Balls to the Wall
By Gary Singh
SINCE THERE still exist sports writers in this town who can't function unless they're continuously bashing the sport of soccer from every possible manufactured angle while basking in their own irrelevance, I feel it necessary to hurl ridicule in their general direction. They know who they are, and it's not unique to San Jose, really. Pretty much every rube from the backwaters of every wasteland everywhere in America who doesn't understand the sport develops an irrational fear of it. For whatever reason, they feel threatened and they honestly want Major League Soccer to fail.
So, now that the San Jose Earthquakes—the oldest pro sports franchise in the history of the city—will finally emerge again next year, and despite the undeniable growth of the sport in the United States, there still exist farmers town armchair commandos masquerading as sports journalists who continue to bash soccer because they just don't get it. Simply put, there is no other country on planet Earth where people are so hysterically against one particular sport.
Here are some of the foolhardy, nonsensical and clichéd reasons they constantly cite for not understanding the world's biggest game:
1. There's not enough scoring. Hmmm. Well, at first, there might seem to be a shred of logic behind such an absurd analysis, as Americans do tend to watch sporting events primarily to see people score points, and soccer is a sport in which it's very difficult to score a point, so some Americans immediately refuse to accept it and thus feel threatened. And if you don't understand the fundamental basics, then you automatically just focus on wherever the ball is, so all the subtleties taking place off the ball wind up going completely over your head.
2. Statistics. American sports fans have a ridiculous craving for statistics, and in soccer there is simply no equivalent for something like, "Best slugging percentage with runners in scoring positions and less than two outs against Cuban left-handed pitchers in the second game of a doubleheader in domed stadiums on Thursdays."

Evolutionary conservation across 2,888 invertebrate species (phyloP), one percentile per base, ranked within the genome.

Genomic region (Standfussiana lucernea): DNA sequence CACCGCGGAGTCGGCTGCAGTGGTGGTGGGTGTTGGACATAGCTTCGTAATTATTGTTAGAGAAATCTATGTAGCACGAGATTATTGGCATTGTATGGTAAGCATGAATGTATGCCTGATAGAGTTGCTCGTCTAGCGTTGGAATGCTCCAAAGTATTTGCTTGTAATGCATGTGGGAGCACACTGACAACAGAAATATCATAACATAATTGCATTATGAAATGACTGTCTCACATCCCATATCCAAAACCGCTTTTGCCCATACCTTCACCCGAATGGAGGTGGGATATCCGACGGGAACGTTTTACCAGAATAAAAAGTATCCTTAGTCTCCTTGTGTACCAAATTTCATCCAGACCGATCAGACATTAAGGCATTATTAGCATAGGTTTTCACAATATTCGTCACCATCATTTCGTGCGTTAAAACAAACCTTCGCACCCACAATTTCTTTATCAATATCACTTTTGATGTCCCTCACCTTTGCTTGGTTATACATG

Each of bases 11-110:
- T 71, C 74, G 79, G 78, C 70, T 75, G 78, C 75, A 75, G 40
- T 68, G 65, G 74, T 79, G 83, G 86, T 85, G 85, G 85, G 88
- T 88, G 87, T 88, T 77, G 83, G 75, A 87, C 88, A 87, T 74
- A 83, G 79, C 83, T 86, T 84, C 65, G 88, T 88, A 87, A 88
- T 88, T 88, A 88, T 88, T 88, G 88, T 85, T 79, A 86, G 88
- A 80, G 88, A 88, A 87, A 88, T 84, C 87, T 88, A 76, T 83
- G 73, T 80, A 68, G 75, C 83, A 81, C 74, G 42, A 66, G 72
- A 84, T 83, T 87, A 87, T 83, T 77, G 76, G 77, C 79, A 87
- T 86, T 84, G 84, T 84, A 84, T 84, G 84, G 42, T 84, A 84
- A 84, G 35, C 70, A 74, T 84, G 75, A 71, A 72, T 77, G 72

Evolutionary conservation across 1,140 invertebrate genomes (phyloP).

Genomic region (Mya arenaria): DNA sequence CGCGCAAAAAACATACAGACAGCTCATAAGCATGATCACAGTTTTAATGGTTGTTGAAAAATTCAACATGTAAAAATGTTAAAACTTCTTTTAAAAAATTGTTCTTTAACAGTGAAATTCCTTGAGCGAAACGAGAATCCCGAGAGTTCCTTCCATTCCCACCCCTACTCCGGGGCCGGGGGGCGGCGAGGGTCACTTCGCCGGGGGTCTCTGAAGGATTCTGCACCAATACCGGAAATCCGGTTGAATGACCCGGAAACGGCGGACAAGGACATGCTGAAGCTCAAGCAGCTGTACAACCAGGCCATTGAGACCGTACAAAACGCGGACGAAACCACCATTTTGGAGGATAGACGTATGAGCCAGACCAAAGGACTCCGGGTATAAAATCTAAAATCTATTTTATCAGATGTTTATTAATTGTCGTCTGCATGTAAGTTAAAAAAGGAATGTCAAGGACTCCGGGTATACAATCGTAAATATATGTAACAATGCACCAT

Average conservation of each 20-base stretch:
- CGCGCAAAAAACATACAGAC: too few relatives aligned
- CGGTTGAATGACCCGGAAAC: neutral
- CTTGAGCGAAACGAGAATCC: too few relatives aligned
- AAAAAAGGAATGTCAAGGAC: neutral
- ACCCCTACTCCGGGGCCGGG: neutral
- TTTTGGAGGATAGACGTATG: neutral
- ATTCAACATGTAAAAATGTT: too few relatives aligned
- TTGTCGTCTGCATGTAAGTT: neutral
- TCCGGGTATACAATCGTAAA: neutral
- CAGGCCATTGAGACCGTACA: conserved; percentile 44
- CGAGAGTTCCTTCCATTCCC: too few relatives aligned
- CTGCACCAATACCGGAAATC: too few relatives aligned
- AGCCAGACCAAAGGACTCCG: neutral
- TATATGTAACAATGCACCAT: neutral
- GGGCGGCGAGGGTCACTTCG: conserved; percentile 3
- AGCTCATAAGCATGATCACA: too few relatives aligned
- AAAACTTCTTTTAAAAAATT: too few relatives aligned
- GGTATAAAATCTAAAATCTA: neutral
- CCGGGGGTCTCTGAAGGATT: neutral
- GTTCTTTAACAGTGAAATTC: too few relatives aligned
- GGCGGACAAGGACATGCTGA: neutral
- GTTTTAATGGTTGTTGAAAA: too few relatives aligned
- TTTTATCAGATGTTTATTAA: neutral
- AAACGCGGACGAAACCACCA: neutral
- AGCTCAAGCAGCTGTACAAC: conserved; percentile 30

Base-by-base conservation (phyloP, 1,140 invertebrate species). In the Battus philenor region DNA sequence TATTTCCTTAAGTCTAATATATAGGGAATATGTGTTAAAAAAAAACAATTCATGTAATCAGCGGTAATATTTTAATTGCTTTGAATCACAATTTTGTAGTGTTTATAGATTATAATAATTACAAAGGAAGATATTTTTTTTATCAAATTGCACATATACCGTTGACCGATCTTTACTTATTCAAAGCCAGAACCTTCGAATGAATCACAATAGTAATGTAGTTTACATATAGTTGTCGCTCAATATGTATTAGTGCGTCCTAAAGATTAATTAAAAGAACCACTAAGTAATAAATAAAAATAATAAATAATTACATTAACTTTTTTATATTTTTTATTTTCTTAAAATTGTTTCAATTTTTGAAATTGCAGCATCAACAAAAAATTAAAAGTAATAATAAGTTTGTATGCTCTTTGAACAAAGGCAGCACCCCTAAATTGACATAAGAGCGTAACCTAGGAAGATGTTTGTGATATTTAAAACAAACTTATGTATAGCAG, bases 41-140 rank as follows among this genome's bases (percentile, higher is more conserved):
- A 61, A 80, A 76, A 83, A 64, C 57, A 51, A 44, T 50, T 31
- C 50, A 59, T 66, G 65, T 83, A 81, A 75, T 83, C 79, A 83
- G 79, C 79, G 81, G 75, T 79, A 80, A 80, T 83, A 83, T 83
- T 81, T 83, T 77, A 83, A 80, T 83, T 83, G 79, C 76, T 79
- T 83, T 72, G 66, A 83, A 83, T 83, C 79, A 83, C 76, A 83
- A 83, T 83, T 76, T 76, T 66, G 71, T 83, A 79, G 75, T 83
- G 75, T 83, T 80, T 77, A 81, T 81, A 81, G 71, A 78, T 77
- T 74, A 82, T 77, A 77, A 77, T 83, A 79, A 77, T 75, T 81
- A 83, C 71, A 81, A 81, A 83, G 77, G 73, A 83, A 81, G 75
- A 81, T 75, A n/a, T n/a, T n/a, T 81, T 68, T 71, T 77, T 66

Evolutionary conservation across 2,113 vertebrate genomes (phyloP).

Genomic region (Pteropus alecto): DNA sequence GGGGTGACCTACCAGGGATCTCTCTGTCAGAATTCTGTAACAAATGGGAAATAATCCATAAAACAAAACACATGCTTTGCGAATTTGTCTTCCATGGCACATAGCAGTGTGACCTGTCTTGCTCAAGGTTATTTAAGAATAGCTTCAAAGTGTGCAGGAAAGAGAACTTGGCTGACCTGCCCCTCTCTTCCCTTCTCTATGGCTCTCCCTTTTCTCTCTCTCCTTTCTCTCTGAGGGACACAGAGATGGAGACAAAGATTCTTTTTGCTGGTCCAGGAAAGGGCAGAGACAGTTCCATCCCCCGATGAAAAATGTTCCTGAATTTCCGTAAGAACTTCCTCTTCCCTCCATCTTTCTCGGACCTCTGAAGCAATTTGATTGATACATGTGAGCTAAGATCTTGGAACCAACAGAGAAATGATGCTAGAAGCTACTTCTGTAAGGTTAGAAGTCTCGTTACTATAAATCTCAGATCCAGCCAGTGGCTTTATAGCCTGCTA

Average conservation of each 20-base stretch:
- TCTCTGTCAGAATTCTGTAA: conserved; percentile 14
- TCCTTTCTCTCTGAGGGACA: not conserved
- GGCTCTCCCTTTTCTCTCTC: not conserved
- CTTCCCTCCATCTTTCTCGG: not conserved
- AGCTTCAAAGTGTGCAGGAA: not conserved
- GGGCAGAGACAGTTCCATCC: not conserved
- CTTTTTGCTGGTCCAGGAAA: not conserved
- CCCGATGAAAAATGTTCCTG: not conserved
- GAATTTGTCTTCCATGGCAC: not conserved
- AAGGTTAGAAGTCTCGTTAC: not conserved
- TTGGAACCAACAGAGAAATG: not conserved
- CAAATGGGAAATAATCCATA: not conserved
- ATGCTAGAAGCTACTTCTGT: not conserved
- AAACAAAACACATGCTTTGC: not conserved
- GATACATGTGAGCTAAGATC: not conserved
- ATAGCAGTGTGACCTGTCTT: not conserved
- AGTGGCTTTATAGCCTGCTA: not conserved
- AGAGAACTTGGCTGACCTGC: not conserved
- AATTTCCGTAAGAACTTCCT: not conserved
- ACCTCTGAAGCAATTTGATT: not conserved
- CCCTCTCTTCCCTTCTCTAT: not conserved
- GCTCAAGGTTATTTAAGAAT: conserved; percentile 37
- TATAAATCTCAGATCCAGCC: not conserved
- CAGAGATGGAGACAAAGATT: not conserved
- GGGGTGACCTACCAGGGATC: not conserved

3. It's not an American sport. This is perhaps the most ludicrous argument of them all. Of course it's not an American sport, in the same way that it's not a Mexican sport or a British sport. It's a world sport. Wars have been stopped and/or started because of it. If you're a soccer fan, there's no such concept as just following the league that's in your own country. It's an international sport.
4. Major League Soccer is a minor league. This is so irrelevant and immaterial of a point that it becomes difficult to conjure up a response. It's like arguing that baseball in 1883 was a minor league. MLS has only been around 12 years. That's nothing. Do you think American football and basketball grew into what they are today in just 12 years? Of course not. It took half a century. Go look up the attendance figures for the first two Super Bowls. They only filled half of the stadium and that was after the sport had been around for 40 years. Major League Soccer is currently going through all the exact growing pains that every other major league went through during its initial stages.
5. Finally, it all breaks down to this attitude: America is the only country in the world. Bar none. I mean, why is the World Series even called the "World" Series? I've never understood that. I mean, if baseball is our "national pastime," why did Japan beat Cuba in the World Baseball Classic last year? Not to bash America, but I just get flaming sick of reading Sunday School sports writers who obviously know nothing about the game of football—yeah, real football, not the kind where you pick the ball up and run with it.